Hello Echo Lake Visitors,
Thanks for taking an interest in our research! You’ve found fish enclosures that will be in the water for about 6 weeks. We are running an experiment with stickleback fish, those little prey fish that trout, loons, and sometimes dragonfly larvae like to eat.
It’s typical in many animal and plant species for males and females of the same species to differ in their anatomy. Think cardinals, peacocks, elephant seals, elk, and so on. Why? One explanation is that these differences arise because of the competition for mates. Those elk males need those big antlers, or those peacock males need those big tail feathers, to win the competition for females.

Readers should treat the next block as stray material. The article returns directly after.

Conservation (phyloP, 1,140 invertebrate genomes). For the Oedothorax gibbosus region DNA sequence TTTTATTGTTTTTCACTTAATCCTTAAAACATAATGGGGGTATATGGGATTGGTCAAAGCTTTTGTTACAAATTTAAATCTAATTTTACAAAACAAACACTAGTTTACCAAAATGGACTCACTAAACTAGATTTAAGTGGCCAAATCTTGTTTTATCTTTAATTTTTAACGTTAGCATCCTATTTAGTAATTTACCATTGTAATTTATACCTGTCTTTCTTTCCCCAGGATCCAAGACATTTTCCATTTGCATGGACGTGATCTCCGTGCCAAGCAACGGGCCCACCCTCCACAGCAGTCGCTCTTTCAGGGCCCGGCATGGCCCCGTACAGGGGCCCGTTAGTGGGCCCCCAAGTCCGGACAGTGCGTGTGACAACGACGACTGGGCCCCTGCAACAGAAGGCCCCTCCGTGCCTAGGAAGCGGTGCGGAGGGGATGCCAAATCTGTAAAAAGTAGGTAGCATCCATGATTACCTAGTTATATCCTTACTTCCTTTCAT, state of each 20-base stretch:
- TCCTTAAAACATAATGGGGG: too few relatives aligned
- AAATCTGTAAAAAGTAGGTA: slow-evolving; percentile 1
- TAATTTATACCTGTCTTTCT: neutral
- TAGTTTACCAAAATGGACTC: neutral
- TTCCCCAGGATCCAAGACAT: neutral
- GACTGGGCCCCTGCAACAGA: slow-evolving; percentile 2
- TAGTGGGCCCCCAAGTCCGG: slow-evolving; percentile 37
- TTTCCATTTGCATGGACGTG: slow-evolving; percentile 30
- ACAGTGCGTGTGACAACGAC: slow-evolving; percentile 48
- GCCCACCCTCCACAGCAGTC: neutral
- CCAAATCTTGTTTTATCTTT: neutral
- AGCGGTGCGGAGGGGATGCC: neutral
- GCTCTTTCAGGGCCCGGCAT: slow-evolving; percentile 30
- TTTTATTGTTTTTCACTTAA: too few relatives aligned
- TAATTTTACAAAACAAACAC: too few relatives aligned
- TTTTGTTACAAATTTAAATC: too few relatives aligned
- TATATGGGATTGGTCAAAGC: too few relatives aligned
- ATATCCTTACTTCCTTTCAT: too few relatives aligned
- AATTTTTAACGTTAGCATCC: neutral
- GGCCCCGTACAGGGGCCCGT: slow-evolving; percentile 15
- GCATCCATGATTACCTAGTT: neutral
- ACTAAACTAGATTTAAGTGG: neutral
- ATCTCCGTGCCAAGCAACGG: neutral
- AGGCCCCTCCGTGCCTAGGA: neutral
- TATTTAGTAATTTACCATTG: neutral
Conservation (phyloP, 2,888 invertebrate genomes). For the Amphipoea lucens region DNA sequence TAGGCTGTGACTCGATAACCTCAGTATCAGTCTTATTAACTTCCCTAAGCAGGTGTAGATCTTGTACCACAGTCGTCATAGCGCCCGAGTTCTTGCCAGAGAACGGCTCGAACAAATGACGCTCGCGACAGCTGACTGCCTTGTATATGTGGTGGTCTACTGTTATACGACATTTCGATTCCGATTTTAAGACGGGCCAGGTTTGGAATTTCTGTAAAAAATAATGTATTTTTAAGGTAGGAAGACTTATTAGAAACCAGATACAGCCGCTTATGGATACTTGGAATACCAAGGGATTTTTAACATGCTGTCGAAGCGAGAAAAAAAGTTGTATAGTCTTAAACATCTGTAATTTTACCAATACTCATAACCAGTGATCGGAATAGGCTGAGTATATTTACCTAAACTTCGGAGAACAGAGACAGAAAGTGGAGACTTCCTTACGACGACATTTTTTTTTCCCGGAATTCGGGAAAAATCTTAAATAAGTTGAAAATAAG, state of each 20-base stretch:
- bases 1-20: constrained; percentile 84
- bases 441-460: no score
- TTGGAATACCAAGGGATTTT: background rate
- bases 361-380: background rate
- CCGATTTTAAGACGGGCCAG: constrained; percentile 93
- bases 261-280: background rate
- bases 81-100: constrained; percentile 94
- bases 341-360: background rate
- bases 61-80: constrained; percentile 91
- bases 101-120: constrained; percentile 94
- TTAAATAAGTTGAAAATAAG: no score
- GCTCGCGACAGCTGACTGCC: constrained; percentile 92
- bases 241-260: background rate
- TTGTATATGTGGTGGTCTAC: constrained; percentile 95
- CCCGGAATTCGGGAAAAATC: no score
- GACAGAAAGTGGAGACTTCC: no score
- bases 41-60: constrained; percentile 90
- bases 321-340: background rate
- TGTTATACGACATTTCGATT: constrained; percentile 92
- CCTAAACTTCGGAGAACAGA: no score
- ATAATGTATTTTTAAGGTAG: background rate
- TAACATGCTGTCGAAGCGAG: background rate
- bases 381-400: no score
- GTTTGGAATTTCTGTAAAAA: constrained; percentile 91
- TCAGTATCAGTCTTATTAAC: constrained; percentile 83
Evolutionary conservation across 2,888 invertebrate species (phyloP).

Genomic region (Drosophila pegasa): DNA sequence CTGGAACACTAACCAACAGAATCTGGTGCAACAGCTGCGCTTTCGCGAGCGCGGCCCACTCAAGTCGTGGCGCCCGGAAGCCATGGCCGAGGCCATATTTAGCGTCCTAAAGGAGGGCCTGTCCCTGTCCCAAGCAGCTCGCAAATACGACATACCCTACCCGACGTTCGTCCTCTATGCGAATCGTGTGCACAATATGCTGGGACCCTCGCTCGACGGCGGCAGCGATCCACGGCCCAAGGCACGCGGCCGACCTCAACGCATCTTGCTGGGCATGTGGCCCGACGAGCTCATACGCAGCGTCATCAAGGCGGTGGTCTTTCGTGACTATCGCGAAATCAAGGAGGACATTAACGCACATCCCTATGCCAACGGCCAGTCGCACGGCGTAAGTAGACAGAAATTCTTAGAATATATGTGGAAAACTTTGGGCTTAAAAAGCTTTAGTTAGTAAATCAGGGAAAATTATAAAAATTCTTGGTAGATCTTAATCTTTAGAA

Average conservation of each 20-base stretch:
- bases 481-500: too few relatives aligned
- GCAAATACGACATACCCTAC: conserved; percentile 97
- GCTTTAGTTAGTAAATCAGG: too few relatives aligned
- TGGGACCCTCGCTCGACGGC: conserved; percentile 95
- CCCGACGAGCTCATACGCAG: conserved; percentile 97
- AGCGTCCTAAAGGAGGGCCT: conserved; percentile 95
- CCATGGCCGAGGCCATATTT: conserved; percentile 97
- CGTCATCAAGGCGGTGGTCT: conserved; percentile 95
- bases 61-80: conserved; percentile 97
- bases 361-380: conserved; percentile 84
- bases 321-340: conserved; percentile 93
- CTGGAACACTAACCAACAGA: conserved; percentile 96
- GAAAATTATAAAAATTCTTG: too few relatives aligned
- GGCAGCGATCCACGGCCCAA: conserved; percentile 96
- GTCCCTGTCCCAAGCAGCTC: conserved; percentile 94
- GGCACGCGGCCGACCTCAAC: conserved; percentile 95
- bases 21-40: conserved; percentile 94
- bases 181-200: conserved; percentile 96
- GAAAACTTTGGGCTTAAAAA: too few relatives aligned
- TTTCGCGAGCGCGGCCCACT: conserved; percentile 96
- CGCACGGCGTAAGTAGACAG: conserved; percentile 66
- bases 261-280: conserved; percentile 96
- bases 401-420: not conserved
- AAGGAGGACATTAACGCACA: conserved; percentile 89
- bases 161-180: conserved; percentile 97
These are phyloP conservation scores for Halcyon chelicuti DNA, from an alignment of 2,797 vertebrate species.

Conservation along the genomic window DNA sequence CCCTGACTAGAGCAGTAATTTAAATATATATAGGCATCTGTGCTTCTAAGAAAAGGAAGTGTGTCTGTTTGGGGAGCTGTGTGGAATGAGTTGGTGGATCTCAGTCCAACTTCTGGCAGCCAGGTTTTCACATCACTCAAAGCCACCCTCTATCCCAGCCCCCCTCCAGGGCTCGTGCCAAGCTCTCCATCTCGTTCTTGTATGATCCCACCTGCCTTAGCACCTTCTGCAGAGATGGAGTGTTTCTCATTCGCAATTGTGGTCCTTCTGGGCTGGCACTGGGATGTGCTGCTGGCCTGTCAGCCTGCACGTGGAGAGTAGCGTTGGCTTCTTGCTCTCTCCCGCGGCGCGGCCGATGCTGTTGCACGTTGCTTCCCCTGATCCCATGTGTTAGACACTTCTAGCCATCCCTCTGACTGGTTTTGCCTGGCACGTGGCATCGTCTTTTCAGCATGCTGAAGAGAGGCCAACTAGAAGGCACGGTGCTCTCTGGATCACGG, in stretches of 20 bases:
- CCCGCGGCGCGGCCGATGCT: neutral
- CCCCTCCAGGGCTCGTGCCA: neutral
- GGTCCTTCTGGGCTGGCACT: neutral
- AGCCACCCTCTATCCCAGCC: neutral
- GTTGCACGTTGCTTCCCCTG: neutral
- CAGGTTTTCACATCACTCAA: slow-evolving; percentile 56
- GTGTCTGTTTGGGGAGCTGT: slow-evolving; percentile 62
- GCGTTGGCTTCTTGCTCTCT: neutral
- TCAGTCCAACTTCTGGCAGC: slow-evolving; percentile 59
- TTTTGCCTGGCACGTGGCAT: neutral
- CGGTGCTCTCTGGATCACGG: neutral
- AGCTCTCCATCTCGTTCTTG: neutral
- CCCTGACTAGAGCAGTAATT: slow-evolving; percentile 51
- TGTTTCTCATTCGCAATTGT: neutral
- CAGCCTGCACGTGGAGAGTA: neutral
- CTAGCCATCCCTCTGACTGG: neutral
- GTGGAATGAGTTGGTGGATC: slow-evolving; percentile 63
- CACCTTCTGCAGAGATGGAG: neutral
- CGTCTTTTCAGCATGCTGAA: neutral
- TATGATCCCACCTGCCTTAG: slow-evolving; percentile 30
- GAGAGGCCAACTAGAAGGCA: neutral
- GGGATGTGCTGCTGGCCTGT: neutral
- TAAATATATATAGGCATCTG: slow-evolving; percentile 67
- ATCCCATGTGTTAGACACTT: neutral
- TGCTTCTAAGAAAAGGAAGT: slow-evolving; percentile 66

However, it may also be that males and females compete for food and other resources. If so, males and females might start using different resources and adapt by getting different anatomies. Not because of competition for mates, but competition for resources.
If resource competition is the reason for differences between females and males, then we might make a prediction. Males and females should compete less for resources than males versus males, and than females versus females.
This experiment is testing that prediction. Some enclosures have male-male pairs. Some enclosures have female-female pairs. And some enclosures have male-female pairs. (We know this because we used PCR to identify males and females based on their sex chromosomes.) We expect the individuals in the male-female pairs to compete less, and have better survival and growth. Time will tell!